I often ponder on the knotty issue of the cost of recruitment. HR Category Leads and Hiring Managers are targeted on margin and reducing price when buying interim recruitment and executive search services – but does this always result in the best person for the job?
Extensively screening all candidates (with our Langley 360™ process) takes time, effort and skill. However, it’s the ‘comparing apples with pears syndrome’. We are sometimes asked to pitch against other companies with a standard recruitment process of a 10-minute phone chat with their candidates and who subsequently ‘post box’ CVs through.
The clients must then struggle through a pile of CVs, suffer extended recruitment times and most importantly, undertake interviews with a low success rate. They do most of the work and have wasted precious time and money – sacrificing the benefits of a skilled new hire, and costing significantly more in the end.
So how can those tasked with hiring strike a good balance and ensure they ‘add value’ to both their business and prospective candidate? I think John Ruskin had it right:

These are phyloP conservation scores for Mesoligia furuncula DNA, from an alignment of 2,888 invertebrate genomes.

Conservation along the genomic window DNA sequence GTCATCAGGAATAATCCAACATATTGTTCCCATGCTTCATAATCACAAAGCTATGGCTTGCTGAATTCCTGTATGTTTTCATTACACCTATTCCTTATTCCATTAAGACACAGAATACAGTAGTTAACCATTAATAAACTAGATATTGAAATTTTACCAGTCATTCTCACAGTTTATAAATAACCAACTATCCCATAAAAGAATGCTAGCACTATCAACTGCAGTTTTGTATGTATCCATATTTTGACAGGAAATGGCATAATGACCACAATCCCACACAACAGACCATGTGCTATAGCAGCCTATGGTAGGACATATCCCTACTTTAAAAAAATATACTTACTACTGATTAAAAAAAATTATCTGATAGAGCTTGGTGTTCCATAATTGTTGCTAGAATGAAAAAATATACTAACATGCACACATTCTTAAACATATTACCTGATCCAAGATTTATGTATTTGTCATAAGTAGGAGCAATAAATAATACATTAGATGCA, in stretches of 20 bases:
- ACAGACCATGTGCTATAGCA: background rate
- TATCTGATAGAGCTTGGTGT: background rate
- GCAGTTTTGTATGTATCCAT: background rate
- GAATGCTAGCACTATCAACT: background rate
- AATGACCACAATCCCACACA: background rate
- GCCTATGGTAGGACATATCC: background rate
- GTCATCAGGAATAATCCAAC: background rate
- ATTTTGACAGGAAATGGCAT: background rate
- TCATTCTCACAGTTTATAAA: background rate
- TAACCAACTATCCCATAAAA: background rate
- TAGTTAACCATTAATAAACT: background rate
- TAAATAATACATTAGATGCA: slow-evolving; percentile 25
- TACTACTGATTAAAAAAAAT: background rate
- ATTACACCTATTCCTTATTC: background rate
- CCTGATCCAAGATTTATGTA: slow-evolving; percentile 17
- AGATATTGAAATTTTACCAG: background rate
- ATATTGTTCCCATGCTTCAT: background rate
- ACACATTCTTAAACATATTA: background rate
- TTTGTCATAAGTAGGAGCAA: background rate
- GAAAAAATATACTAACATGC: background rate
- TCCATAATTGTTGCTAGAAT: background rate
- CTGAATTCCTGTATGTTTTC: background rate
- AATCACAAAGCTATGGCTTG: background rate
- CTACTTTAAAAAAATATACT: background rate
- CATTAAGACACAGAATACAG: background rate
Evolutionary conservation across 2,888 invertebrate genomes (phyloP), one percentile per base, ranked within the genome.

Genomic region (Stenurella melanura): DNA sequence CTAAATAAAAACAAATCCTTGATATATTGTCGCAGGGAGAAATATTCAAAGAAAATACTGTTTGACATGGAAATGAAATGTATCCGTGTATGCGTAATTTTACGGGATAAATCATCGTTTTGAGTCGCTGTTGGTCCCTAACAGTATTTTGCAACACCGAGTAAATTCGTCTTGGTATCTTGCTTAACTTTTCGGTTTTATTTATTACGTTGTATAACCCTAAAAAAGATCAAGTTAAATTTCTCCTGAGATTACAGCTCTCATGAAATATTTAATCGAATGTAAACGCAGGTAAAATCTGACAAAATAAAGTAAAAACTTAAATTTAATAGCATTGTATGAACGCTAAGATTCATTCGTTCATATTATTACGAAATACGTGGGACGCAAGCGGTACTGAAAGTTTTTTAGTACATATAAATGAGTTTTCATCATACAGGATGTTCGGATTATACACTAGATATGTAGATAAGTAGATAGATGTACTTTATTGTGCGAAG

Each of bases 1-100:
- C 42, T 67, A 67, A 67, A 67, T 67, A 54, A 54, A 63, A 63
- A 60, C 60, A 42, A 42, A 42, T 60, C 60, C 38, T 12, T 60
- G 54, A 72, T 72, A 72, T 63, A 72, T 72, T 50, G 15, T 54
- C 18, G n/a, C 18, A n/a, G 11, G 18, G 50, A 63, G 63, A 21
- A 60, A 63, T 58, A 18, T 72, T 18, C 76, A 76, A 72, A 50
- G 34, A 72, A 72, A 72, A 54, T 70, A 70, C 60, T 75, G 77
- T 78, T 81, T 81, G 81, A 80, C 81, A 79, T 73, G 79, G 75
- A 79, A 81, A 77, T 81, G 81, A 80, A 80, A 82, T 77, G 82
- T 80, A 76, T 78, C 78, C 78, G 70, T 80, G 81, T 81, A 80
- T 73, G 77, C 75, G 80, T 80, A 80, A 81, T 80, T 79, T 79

‘It’s unwise to pay too much, but it’s unwise to pay too little. When you pay too much you lose a little money. That is all. When you pay too little you sometimes lose everything, because the thing you bought was incapable of doing the thing you bought it to do.
The common law of business balance prohibits paying a little and getting a lot. It can’t be done. If you deal with the lowest bidder it’s well to add something for the risk you run. And if you do that, you will have enough to pay for something better.’